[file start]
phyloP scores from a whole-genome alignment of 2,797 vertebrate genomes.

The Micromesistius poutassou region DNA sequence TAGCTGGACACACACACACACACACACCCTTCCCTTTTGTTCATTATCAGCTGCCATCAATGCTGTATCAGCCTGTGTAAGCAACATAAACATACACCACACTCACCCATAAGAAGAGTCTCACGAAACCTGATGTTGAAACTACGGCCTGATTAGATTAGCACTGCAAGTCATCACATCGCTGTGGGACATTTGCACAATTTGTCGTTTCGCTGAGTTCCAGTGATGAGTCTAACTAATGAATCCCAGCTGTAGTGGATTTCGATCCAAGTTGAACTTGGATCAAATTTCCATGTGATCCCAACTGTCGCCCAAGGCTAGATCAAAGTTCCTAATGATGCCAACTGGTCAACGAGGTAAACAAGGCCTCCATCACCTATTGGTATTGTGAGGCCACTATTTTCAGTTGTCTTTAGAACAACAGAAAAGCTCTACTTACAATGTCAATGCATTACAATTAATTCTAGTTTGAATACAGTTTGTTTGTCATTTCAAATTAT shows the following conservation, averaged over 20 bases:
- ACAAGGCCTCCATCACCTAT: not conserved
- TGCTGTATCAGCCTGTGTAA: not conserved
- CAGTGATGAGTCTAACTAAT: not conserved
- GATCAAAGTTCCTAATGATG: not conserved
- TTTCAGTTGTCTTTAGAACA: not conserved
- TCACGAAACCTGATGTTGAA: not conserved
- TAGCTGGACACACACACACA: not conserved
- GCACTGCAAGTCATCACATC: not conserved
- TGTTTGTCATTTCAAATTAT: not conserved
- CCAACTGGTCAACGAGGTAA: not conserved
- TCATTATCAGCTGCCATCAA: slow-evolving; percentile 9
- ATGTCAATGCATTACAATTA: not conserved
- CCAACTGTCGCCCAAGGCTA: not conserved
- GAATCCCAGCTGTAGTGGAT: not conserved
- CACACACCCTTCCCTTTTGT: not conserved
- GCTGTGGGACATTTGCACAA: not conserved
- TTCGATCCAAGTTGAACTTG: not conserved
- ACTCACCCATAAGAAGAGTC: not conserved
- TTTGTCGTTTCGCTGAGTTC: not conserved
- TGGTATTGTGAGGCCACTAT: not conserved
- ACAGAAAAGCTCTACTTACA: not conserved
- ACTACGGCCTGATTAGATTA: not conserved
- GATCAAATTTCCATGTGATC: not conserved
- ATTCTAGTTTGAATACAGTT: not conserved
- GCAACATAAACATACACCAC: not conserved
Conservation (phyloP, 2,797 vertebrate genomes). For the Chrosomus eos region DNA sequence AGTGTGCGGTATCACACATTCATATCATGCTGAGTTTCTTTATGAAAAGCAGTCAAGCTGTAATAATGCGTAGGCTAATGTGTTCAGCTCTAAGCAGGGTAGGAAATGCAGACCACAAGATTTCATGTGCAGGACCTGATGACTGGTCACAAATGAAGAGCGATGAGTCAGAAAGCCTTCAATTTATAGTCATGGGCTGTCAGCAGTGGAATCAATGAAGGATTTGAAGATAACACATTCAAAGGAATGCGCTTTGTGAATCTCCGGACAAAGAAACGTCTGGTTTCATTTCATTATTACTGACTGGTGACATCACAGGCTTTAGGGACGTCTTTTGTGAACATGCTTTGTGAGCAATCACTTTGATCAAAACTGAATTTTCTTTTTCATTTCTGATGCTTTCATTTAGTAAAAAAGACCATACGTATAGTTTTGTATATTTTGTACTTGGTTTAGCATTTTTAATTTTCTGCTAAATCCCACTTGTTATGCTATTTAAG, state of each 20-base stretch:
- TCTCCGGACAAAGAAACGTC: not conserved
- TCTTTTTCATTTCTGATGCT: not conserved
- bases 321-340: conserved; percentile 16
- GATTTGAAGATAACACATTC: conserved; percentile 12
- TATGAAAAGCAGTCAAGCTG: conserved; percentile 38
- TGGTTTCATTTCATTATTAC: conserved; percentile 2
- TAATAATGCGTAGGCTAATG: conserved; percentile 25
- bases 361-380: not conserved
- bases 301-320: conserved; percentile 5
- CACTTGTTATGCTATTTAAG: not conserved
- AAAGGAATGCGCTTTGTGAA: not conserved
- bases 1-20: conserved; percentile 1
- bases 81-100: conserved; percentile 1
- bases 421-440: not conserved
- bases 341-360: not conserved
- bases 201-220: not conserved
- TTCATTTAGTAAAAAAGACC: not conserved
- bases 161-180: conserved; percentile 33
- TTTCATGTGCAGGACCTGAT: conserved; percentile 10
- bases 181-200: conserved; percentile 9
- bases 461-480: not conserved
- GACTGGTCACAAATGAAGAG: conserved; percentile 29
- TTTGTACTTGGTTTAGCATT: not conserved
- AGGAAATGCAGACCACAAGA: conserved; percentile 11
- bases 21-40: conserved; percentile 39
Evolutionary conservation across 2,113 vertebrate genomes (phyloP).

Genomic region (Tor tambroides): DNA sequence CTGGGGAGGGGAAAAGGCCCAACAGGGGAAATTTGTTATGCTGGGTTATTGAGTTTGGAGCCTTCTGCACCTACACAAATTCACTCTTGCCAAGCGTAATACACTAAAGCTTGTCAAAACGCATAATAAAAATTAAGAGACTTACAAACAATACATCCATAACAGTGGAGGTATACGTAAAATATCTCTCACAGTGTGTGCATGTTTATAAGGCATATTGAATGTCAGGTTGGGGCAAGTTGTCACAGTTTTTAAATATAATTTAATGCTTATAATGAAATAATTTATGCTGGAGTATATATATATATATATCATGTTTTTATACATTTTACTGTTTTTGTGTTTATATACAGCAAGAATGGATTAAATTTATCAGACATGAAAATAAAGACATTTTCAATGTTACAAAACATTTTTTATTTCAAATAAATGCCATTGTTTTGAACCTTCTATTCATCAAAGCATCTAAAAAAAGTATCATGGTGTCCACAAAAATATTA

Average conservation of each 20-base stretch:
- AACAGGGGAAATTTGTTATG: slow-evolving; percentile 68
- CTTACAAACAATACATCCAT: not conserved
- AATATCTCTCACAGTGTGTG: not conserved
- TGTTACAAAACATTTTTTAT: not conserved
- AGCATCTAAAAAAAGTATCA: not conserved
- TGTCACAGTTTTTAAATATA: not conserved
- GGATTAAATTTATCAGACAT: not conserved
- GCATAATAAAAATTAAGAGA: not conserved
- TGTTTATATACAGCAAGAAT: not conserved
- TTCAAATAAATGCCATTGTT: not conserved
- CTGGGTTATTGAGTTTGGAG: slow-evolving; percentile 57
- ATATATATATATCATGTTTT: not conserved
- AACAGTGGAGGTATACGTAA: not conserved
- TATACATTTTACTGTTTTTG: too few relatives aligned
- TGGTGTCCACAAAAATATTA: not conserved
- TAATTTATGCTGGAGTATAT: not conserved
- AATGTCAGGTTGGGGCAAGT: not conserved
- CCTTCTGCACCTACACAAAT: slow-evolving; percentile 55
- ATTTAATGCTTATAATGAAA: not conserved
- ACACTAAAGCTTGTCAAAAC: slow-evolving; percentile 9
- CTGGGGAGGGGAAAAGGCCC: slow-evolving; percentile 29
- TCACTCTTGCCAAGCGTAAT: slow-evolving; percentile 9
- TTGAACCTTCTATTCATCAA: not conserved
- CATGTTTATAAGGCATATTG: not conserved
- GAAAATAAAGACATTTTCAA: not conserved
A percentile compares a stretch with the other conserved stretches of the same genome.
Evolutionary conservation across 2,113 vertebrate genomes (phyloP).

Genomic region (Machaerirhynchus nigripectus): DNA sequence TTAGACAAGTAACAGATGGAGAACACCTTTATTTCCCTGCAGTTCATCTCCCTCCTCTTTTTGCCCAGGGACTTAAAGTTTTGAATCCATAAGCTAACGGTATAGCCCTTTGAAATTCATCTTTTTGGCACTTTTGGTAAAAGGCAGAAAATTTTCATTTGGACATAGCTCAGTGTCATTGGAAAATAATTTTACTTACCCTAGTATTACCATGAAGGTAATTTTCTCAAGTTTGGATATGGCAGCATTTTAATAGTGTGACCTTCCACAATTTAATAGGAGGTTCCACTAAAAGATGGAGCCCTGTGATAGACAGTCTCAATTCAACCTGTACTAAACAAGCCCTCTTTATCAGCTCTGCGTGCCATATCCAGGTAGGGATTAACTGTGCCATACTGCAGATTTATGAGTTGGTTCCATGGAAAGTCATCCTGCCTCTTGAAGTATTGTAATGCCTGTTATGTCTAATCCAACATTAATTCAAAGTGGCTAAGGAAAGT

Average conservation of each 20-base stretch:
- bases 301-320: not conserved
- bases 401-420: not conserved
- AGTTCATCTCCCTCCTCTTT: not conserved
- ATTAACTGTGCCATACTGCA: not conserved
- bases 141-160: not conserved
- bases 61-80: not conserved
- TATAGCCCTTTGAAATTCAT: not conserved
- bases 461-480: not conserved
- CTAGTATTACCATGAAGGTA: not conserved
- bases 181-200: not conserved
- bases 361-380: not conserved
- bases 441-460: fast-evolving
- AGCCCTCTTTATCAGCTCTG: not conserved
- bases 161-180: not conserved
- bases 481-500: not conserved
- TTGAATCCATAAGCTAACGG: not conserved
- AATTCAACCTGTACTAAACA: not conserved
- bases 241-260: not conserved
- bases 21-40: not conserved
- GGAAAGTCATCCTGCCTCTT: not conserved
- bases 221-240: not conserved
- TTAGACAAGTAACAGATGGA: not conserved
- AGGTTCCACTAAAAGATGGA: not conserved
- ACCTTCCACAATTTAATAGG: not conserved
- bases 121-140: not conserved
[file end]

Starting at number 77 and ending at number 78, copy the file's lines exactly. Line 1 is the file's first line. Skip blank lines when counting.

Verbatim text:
- CTGGGGAGGGGAAAAGGCCC: slow-evolving; percentile 29
- TCACTCTTGCCAAGCGTAAT: slow-evolving; percentile 9